After six months in office, President Biden can claim some successes. He signed a $1.9 trillion COVID relief bill passed on a straight-party vote, began reassuring allies that America values them, and restored normality and decency to the presidency. But he faces an expanding list of challenges, and there are reasons to feel anxious about his ability to handle them.
A major problem for the president is the massive mismatch between the Democrats’ narrow margins in Congress—a handful of seats in the House and a 50-50 Senate—and his outsize policy expectations, many of which require large margins in the Senate to win approval. Mr. Biden pretends he has a mandate for transformational changes he didn’t really campaign on.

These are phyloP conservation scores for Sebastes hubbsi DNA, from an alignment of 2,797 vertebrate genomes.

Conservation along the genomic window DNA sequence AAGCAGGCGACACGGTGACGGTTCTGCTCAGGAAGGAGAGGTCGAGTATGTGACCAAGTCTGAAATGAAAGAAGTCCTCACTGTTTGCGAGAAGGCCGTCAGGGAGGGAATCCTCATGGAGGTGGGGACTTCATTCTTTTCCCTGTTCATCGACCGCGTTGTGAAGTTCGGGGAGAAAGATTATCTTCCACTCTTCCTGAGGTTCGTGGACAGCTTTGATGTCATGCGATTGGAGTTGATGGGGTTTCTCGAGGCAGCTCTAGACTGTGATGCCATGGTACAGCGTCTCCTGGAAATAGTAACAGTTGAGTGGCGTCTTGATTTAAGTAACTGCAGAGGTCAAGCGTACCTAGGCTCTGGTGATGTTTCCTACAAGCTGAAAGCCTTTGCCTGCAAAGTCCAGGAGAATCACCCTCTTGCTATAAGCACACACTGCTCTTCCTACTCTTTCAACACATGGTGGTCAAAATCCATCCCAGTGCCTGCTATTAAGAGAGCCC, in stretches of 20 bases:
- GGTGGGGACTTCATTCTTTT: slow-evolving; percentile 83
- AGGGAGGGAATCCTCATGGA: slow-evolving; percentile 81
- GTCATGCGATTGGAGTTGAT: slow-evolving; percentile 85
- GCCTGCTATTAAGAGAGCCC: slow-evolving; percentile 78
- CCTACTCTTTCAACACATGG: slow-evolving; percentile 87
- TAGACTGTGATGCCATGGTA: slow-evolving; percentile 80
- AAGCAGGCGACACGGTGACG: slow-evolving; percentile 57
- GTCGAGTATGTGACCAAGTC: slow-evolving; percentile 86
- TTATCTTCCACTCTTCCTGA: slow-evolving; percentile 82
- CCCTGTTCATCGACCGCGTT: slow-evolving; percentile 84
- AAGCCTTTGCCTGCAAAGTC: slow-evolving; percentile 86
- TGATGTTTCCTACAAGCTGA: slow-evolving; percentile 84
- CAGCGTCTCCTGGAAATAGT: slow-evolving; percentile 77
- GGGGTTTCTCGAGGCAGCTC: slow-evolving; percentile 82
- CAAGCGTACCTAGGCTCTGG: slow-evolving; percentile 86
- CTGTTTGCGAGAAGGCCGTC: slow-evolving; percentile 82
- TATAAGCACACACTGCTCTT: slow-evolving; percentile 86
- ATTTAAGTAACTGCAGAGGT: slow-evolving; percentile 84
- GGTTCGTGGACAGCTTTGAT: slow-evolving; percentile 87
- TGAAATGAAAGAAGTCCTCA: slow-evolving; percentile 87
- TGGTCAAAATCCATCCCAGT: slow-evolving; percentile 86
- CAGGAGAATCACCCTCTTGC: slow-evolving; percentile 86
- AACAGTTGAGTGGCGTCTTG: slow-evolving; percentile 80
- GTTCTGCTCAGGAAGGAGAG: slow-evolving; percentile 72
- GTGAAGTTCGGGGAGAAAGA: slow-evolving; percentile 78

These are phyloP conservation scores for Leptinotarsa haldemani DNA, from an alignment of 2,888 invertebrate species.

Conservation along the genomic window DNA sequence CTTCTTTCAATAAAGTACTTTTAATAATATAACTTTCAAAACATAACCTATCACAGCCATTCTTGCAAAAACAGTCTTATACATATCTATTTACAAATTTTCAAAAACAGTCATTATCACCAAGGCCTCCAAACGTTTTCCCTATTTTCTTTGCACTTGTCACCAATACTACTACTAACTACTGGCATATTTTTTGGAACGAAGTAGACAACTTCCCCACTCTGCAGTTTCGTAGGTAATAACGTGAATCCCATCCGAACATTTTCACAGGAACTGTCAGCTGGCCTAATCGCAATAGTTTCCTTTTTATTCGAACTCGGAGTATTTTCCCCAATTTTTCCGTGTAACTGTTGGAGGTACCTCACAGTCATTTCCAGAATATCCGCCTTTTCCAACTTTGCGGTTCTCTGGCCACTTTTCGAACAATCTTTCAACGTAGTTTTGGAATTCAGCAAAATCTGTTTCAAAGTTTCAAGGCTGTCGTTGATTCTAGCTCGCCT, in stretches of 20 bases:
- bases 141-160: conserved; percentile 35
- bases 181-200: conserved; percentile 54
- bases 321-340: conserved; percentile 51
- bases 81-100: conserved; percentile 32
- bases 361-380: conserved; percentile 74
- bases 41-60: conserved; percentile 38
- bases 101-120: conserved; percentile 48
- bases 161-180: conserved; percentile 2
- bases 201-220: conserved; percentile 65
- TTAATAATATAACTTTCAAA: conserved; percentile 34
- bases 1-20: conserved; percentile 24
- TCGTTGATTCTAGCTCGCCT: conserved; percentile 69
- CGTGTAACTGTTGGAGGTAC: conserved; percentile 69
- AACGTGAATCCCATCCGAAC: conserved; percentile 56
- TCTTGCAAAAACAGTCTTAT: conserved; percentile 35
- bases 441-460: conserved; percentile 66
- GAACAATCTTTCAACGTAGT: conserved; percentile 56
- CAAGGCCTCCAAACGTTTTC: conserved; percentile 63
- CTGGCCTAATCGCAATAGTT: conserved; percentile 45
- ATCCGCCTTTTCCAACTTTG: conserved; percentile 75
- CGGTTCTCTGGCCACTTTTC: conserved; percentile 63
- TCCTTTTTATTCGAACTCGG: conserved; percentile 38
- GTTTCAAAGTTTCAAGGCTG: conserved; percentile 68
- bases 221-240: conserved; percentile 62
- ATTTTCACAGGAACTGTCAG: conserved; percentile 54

The mismatch is showing itself in the slow pace of congressional action. One example is the Democrats’ inability to move forward their unprecedented federal takeover of local elections. Time is becoming a critical problem for this and other initiatives, since Congress is scheduled to recess for August. Even if it doesn’t, the administration’s growing pileup of legislation won’t be easy to complete.
Biden pretends he has a mandate for transformational changes he didn’t really campaign on.
Consider the must-dos. There must be a budget resolution, which is difficult to get done. Though only a simple majority in each chamber is required, a resolution still needs to set allocations for the major parts of the budget. The debt ceiling must also be raised as early as August and, of course, a budget approved. And while it was easy for Treasury Secretary Janet Yellen to agree to a global corporate tax rate, its passage through Congress is hardly assured.